Intel loses a 30-year veteran who might have been CEO

Sean Maloney, once considered the heir apparent to Intel chief executive Paul Otellini, plans to retire after three decades with the world’s biggest chip maker.

Maloney will retire in January from his positions as Intel executive vice president and chairman of Intel China. Maloney suffered a debilitating stroke in 2010 and was on a leave of absence for several months.

I first met Maloney in the 1990s when I was interviewing then-CEO Andy Grove, the hard-charging executive who motto was “Only the Paranoid Survive.” Grove was showing me a demo, and when it didn’t work, he shouted, “Sean!” Maloney came hobbling out on crutches to help Grove. At the time, Maloney was Grove’s “technical assistant,” a position that up-and-coming young Intel employees used as a way to learn the ropes from top executives and then springboard into executive jobs. Intel software chief Renee James was also one of Grove’s technical assistants.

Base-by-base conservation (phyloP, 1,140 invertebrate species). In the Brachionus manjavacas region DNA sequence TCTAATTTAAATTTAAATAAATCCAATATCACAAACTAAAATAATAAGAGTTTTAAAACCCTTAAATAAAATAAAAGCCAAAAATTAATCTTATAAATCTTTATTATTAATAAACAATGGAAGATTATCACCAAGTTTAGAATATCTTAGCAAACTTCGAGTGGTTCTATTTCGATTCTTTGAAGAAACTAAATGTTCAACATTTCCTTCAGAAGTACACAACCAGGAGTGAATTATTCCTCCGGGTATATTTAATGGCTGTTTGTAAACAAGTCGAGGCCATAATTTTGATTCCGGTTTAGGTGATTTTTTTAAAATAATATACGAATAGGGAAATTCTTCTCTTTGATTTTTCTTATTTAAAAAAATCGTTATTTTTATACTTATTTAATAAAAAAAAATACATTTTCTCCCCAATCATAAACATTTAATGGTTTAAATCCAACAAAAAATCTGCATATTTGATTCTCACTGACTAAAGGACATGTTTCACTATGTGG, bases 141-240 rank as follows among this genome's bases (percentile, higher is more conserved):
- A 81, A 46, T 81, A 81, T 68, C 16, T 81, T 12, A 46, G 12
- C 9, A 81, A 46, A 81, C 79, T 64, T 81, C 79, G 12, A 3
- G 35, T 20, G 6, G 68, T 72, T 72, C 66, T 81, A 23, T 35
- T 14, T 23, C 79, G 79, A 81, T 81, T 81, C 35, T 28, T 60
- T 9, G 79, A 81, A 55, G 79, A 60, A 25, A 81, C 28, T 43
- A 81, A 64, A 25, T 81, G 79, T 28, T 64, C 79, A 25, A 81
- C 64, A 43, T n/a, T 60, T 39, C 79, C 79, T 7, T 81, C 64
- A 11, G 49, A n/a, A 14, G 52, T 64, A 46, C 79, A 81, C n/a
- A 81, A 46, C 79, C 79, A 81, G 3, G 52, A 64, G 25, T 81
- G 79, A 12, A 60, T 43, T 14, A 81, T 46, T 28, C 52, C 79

Prior to leading operations in China, Maloney was promoted in 2009 to executive vice president and general manager for the company’s Intel Architecture Group, the biggest division. Maloney was considered a successor to Otellini. He had a strong sales and marketing background and spent many years traveling through Asia. After Maloney’s stroke, eyes turned to Dadi Perlmutter, who is currently executive vice president and general manager of Intel’s Architecture Group, as Otellini’s likely successor.

Maloney’s recovery process included speech therapy. He gave the keynote address at last year’s Computex trade show. However, after an intense work and travel schedule over the past 30 years, he has decided to retire.

“Through those years I’ve had the honor of working with some of the most brilliant minds in the world, from Andy Grove to Paul Otellini, and on the most cutting-edge technology,” Maloney said in a statement issued by Intel.

Intel’s China operation is currently headed by Ian Yang.

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